The function $F(x) = \sum_{0}^{\infty} x^n/n^n$ may be familiar to many readers as an example sometimes used when teaching tests for absolute convergence of entire functions defined by power series. I know of no name for it, nor any use for it aside from pedagogical, so this is a pure curiosity question which I hope is acceptable. The function seems to have one real zero around x = 1.40376; a single extremum, a minimum around x = 5.71837; and then to approach the xaxis from below asymptotically as x goes to negative infinity. Is this true?

[Edited to outline the end of the argument that $f(M) \rightarrow 0$ (and to correct a few typos etc. while I'm at it)] Yes, $F(x) \rightarrow 0$ from below as $x \rightarrow \infty$. The convergence is slow, and precise asymptotic analysis seems to be somewhat annoying because it involves the lower branch of the Lambert W function. The massive cancellations in $\sum_{n=0}^\infty x^n/n^n$ for $x \rightarrow \infty$ can be tamed by the familiar device of writing $$ \frac1{n^n} = \frac1{(n1)!} \int_0^\infty t^{n1} e^{nt} dt $$ for $n=1,2,3,\ldots$. Multiplying by $x^n$, summing over $n>0$, and restoring the $n=0$ term $x^0/$"$0^0$"$=1$ yields $$ f(x) = 1 + x \int_0^\infty e^{txe^{t}} e^{t} dt. $$ Hence if $x=M$ then $$ f(x) = f(M) = 1  M \int_0^\infty e^{Mte^{t}} e^{t} dt, $$ and as $M \rightarrow +\infty$ the integral naturally splits into the parts $t \leq 1$ where $t e^{t}$ is increasing and $t \geq 1$ where $t e^{t}$ is decreasing. We let $u = t e^{t}$, so the integrand becomes $e^{Mu} du/(1t)$. For $t<1$ we use Abel's power series $t = \sum_{m=1}^\infty m^{m1} u^m/m!$ to expand the integral in an asymptotic series: $$ \int_0^1 e^{Mte^{t}} e^{t} dt \sim \frac1M + \frac1{M^2} + \frac{2^2}{M^3} + \frac{3^3}{M^4} + \frac{4^4}{M^5} + \cdots $$ which is already enough to get $f(M) < 0$ for large $M$. [Curiously the asymptotics of $\sum_{n=0}^\infty (M)^n/n^n$ have led us to the divergent series $\sum_{n=1}^\infty n^n/M^n$.] But the resulting bound $f(M) < 1/M$ underestimates $f(M)$: numerically $f(100) \simeq .1826$, $\phantom.$ $f(1000) \simeq .1180$, and $\phantom.$ $f(10000) \simeq .0899$, suggesting that $f(M)$ decays only as $1/\log M$ or so. The reason must be the $t>1$ part of the integral. On this part, $t = \log(1/u) + \log\log(1/u) + o(1)$ as $t \rightarrow \infty$, so the integral behaves to first order like $\int_0^{1/e} e^{Mu} du / \log(1/u)$. Now $\log(1/u) \rightarrow 0$ as $u \rightarrow 0+$, but the convergence is slower than any positive power of $u$. Therefore, the integral is $o(1/M)$, which completes the argument that $f(x) \rightarrow 0$ as $x \rightarrow \infty$; but the integral is not $O(1/M^\theta)$ for any $\theta > 1$, so $f(M)$ decays slower than any positive power of $M$. A more thorough asymptotic analysis of the $t>1$ integral as $M \rightarrow \infty$ looks routine but unpleasant, so I'll stop at this point; perhaps somebody else here will be interested in pursuing it further.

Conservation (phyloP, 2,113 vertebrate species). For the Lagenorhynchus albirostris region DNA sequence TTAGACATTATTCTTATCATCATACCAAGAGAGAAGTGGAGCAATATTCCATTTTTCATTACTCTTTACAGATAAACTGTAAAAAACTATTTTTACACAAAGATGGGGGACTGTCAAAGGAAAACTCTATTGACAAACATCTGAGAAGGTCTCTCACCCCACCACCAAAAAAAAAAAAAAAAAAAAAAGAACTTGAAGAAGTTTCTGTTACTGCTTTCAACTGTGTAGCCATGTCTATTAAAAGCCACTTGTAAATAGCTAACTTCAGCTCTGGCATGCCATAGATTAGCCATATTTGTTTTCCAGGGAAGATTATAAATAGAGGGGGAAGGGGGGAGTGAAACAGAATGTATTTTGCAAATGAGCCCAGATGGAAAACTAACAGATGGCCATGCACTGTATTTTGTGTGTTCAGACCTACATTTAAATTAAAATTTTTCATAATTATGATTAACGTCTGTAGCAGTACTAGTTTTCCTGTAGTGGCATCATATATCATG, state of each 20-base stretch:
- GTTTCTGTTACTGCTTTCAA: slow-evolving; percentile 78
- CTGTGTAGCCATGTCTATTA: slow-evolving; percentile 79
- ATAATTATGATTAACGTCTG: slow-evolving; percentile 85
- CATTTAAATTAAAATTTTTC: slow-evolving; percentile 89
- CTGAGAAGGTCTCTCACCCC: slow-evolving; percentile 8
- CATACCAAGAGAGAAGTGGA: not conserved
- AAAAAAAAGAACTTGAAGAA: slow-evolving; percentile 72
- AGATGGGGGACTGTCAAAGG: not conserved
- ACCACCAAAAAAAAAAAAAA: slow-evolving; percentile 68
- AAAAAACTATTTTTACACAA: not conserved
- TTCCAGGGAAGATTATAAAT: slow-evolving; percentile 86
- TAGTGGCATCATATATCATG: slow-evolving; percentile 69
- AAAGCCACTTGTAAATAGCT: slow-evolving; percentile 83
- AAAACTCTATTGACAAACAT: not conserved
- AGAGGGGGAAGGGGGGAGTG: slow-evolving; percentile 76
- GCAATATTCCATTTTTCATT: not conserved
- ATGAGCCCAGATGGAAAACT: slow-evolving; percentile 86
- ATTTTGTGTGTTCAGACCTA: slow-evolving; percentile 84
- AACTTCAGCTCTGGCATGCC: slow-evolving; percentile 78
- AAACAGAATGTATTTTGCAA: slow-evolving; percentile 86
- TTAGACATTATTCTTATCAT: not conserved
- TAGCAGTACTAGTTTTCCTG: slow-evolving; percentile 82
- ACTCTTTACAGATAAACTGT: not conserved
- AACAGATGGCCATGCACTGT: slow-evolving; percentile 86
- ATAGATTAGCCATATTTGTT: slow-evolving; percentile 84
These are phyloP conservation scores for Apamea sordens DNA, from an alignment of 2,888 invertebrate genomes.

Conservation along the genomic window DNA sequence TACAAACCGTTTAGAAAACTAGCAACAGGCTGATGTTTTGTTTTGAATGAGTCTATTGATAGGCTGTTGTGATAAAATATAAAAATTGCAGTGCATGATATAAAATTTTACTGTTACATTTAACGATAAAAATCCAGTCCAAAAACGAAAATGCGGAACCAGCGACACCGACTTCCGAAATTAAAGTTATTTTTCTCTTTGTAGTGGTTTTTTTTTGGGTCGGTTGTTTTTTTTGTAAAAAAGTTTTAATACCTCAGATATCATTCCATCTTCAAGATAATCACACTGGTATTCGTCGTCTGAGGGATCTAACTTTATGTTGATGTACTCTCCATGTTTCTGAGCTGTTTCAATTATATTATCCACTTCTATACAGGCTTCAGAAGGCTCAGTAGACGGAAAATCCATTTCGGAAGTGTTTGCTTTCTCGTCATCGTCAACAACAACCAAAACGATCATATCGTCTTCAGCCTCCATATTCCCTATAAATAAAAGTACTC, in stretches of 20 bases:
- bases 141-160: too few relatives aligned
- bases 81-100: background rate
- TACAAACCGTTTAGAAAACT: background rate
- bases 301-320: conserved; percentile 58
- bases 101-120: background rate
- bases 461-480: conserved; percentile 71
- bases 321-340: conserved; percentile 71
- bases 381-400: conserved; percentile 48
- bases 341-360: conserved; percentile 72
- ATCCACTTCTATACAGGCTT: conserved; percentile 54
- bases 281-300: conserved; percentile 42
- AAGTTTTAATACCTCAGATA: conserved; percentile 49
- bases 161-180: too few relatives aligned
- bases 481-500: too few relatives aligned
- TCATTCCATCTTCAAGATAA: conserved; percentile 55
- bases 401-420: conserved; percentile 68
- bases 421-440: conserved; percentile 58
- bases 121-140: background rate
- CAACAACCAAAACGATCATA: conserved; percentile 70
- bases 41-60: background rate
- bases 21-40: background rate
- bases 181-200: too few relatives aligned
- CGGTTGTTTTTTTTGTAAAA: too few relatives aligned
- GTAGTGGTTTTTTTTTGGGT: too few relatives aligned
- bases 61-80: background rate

I wish to add a remark to Noam D. Elkies' beautiful answer. From the integral representation for $f$, putting $e^{t}=s$ in the integral, $$f(x)=1x\int_0^\infty e^{xte^{t}} e^{t}dt = 1x\int_0^1 s^{sx}ds\, ,$$ so that, for $x\to \infty$, $ f(x)=o(1)$ is equivalent to $$\int_0^1 xu(s)^xds=1+o(1)\, ,$$ where $u\in C([0,1])$ is the function $u(s):=s^s$. As a matter of fact, since $0\le u(s)\le 1$ for all $s$ and $u(s)=1$ only for $s=0$ or $s=1$, it turns out that the limit only depends on $u'(0)$ and $u'(1)$. Since $u'(1)=1$, for any $\lambda < 1 < \mu$ there exists a $b < 1$ such that for all $s\in [b,1]$ there holds $$1+\mu(s1) \le u(s)\le 1+\lambda(s1)\, ,$$ so that $$x\big(1+\mu(s1)\big)^x \le xu(s)^x\le x\big(1+\lambda(s1)\big)^x\, .$$ Similarly, since $u'(0)=\infty$, for any $\nu > 0$ there exists a $a > 0$ such that for all $s\in [0,a]$ $$u(s)\le1\nu s\, ,$$ so $$xu(s)^x\le x\big( 1\nu s\big) ^ x \, .$$ Moreover, since on any interval $[a,b]\subset\subset(0,1)$ the function $u$ is bounded away from $1$, it is clear that $\int_a^b xu(s)^xds=o(1)$ by uniform convergence to $0$. Integrating over $s\in [ 0,1]$, and recalling that $\lambda < 1 < \mu$ and $\nu > 0$ were arbitrary, the inequalities above plainly give $$\int_0^1 xu(s)^xds=\int_0^a x u(s)^xds+\int_a^b xu(s)^xds+\int_b^1 xu(s)^xds=1+o(1) \, ,$$ for $x\to \infty$.